Date of Award

2010

Publication Type

Doctoral Thesis

Degree Name

Ph.D.

Department

Civil and Environmental Engineering

First Advisor

Jerald A. Lalman

Keywords

Applied sciences, Aqueous contaminants, Nanocatalysts, Photocatalytic degradation, Titanium dioxide

Rights

info:eu-repo/semantics/openAccess

Creative Commons License

Creative Commons Attribution-Noncommercial-No Derivative Works 4.0 License
This work is licensed under a Creative Commons Attribution-Noncommercial-No Derivative Works 4.0 License.

Abstract

Heterogeneous photocatalysis is an emerging treatment option for degrading phenolic contaminants. This dissertation focused on using Titanium dioxide (TiO2) nanomaterials as a potential heterogeneous photocatalyst. The various factors affecting the TiO2 nanoparticle catalyzed photo-degradation process were discussed and the photocatalysis of phenol using TiO2 nanoparticles was evaluated. A statistical model was developed to consolidate the factors based on the Box-Benkhen statistical design (BBD) technique. The degradation rate constant was considered as the model response, and expressed as a function of the independent variables for the photocatalysis. The independent variables considered for developing the BBD based model were as follows: TiO 2 nanoparticle size and concentration, dissolved oxygen (DO) concentration, and substrate concentration. The model-predicted phenol photocatalytic rates were in agreement with the experimental rates for all four variables under consideration. The model developed for phenol degradation was later used to predict the photocatalytic degradation rate of p-cresol, a substituted phenol. Except at high DO concentration and low p-cresol concentration, the model-predicted rates were in close agreement with the experimental degradation rate for p-cresol. A comparison of quantum yield and activation energy for phenol and p-cresol revealed that the latter degraded faster than the former.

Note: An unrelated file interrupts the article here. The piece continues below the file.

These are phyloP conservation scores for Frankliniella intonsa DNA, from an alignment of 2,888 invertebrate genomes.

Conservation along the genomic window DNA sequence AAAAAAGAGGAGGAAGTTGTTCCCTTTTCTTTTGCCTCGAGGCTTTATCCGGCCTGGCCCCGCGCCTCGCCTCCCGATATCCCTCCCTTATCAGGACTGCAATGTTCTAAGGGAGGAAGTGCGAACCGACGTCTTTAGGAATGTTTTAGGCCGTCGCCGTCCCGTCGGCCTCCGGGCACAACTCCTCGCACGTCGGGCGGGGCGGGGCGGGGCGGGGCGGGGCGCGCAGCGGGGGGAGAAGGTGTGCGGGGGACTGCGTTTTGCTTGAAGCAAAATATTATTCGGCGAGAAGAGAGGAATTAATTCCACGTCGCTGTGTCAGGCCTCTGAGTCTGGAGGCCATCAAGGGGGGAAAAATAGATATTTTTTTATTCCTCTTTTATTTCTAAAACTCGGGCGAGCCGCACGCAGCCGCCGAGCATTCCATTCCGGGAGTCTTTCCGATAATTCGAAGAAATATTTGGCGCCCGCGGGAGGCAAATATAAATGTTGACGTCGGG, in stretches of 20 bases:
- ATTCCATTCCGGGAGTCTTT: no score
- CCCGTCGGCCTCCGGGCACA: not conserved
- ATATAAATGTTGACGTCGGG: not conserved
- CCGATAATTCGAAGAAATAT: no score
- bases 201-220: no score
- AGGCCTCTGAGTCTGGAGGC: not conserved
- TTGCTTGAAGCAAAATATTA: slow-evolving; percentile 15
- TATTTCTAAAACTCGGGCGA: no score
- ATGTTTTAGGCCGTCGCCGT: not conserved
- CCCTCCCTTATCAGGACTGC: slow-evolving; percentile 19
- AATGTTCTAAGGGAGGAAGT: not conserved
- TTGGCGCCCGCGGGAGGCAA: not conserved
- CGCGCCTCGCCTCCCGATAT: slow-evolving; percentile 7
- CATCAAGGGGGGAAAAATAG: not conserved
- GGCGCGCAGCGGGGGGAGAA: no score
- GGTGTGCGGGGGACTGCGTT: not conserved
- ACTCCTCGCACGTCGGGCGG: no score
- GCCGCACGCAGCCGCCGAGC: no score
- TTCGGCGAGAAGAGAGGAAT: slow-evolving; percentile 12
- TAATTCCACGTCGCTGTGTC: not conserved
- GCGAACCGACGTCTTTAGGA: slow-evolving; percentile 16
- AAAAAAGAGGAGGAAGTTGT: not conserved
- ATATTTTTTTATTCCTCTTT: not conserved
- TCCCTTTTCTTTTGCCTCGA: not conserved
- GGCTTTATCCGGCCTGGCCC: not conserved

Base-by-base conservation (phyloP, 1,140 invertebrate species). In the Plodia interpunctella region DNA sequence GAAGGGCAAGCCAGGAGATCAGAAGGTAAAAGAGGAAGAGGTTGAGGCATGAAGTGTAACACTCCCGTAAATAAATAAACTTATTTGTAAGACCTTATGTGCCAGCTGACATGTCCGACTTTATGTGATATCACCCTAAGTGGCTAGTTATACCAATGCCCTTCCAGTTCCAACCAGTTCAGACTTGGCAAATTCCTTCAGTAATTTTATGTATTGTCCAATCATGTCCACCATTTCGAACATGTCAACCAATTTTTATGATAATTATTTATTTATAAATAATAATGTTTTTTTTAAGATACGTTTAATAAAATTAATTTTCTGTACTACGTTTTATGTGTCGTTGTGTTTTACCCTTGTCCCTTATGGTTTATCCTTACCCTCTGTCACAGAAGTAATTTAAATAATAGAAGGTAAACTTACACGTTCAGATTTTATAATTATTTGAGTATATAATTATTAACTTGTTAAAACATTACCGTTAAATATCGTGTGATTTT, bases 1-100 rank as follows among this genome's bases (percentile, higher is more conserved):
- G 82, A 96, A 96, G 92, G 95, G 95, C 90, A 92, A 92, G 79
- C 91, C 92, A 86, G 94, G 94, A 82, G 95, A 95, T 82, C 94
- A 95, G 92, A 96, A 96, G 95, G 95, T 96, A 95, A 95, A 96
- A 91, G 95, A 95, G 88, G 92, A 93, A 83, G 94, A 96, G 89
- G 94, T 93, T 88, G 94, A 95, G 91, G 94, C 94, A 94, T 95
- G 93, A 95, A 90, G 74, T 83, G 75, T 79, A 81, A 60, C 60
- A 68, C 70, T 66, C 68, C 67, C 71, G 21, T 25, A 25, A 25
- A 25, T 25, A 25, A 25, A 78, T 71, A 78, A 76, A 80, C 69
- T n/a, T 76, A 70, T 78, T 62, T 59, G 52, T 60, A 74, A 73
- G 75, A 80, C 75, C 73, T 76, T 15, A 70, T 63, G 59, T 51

The practical limitations associated with the use of TiO2 nanoparticle slurry in photocatalytic process, and the challenges in immobilizing TiO2nanoparticles onto a solid catalyst support were discussed. A study on fabrication of immobilized TiO2 nanofiber using sol-gel electrospinning was presented in the later chapters of this dissertation. The characterization procedures followed to fabricate the immobilized TiO 2 nanofiber catalyst was presented. Literature suggested that stability of the immobilized nanofiber catalyst was an issue. A surface treated catalyst support material was used to improve the stability of the immobilized nanofiber catalyst. The optimum process variable settings of sol-gel electrospinning for minimum nanofiber diameter were identified using the BBD procedure. The diameter of the TiO2 nanofiber generated from the BBD optimization was significantly lower than that reported in the literature. Other than the electrospinning variables, the calcination condition and catalyst loading on the support affected the specific surface area (SSA) of the immobilized catalyst. The immobilized TiO2 nanofiber catalyst fabricated by sol-gel electrospinning under optimum process conditions had high SSA and improved catalytic property. A comparison of phenol photocatalytic rates of TiO2 nanoparticle slurries against the immobilized TiO2 nanofiber demonstrated that the latter had higher (approximately twice) catalytic activity than that of the former at comparable SSA.

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